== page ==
And that's fine; I have no problem with that. But that urge to write he speaks of could have been satisfied in him by success in other areas of his life, and perhaps (hopefully) has been. It's quite different from the writer who wants to change or influence the world. Both are ego-driven, but there is a distinction. I only make the distinction here because it's important to note that Armstrong's views, whilst applicable and useful to budding writers, are not the whole story. Writing generic crime fiction is not likely to result in a successful and sustainable writing career. It doesn't mean writing can't result in a successful and sustainable career. Reading Armstrong's book is useful – perhaps essential – in removing many of the fantasies and false assumptions you might have about the life of a writer. But you shouldn't allow it to completely shatter those dreams with its blunt force, only use it to inform your views. Treat it as advice and it could be very beneficial, even if only as a devil's advocate. I suppose the lesson I gained from How Not to Write a Novel – and, to give him credit, I don't think this is unintentional on the author's part – is that it's fine to walk the path as long as you know there are monsters waiting along it. And by all means read how-to-write books, as long as you know that to be a writer you don't necessarily have to do a damn thing they say. ( )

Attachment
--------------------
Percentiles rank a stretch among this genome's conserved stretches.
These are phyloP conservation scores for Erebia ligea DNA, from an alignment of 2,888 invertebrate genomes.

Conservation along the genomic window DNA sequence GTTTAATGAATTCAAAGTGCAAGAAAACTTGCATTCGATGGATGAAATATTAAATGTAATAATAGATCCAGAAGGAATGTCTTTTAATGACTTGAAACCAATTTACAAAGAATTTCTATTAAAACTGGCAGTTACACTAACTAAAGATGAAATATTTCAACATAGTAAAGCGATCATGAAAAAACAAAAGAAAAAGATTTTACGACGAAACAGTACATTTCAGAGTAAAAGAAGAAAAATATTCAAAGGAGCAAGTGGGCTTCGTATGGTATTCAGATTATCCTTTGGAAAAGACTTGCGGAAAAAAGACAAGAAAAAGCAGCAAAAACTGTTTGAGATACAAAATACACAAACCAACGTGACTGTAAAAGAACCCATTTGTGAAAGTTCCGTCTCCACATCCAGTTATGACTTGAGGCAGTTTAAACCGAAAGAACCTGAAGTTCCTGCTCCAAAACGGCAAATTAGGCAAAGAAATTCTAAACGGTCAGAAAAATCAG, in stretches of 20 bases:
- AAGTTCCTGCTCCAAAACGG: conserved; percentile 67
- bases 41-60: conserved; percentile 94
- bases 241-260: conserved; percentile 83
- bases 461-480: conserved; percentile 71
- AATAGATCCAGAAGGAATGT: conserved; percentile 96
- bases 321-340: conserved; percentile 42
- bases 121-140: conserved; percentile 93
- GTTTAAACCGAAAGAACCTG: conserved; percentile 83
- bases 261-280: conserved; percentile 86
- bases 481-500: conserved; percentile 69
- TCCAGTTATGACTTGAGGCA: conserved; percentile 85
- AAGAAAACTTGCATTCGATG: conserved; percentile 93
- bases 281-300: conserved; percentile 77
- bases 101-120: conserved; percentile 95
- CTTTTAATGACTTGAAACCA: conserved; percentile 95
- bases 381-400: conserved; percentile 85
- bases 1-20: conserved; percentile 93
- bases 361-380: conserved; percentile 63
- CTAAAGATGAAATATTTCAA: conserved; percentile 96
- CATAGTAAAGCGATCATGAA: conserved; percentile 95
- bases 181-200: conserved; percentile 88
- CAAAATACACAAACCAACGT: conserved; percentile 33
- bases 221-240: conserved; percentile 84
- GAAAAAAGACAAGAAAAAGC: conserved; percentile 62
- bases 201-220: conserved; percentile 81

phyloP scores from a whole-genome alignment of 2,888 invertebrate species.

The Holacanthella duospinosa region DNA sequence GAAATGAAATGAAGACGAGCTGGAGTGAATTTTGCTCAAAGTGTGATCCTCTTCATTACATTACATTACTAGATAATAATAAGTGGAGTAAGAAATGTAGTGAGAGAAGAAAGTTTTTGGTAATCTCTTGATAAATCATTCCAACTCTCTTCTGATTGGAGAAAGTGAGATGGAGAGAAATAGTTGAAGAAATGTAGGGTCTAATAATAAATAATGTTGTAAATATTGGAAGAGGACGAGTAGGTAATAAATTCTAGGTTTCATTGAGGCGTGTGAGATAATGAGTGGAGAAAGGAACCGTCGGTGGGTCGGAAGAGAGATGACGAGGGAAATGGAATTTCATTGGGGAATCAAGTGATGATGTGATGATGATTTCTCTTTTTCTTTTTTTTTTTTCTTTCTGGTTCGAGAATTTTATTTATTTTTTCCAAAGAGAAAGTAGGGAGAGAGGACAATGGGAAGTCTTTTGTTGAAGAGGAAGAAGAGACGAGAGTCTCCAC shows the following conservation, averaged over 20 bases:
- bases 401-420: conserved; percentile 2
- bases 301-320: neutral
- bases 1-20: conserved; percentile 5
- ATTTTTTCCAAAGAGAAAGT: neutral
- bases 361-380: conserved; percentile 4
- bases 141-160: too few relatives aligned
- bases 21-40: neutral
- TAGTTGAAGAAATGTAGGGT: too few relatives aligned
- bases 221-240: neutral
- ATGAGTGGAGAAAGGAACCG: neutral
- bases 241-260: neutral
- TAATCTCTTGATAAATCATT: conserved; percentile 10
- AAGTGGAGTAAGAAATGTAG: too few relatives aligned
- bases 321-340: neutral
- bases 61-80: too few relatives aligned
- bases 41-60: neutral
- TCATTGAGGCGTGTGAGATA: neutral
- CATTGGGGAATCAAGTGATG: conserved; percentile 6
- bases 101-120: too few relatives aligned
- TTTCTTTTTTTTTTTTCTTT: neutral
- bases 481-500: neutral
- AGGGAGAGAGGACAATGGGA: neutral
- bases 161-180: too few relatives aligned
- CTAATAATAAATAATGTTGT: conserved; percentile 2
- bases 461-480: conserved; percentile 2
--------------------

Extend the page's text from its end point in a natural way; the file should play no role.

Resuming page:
MikeFutcher | Mar 2, 2017 |
How to outsell your own not very successful novels with a 'how to' book.

A book that claims to be the antidote to How to... books. In fact it is really a memoir of the author who has published four novels and achieved, by his own measure, mediocre success. As a quick and slightly humourous read it is worth five out of ten. The author comes across as conceited, dressing up his anger and arrogance in fake modesty and self-deprecation. Reviews on Amazon warned me of the continous plugging of his other titles and I was ready to buy one half way through this short book. Then I started to develop a certain dislike for the author. He makes some good points worth remembering but goes on to describe obvious mistakes he has made and still seems unconscious of. Amazon reviews of his novels are sparse. Ironically this title, which shows his various inadequacies, will probably be Armstrong's best seller. ( )
  Ruby_Barnes | Aug 25, 2011 |
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Author nameRoleType of authorWork?Status
David Armstrongprimary authorall editionscalculated
Armstrong, Davidmain authorall editionsconfirmed
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Amazon.com Product Description (ISBN 0749006803, Paperback)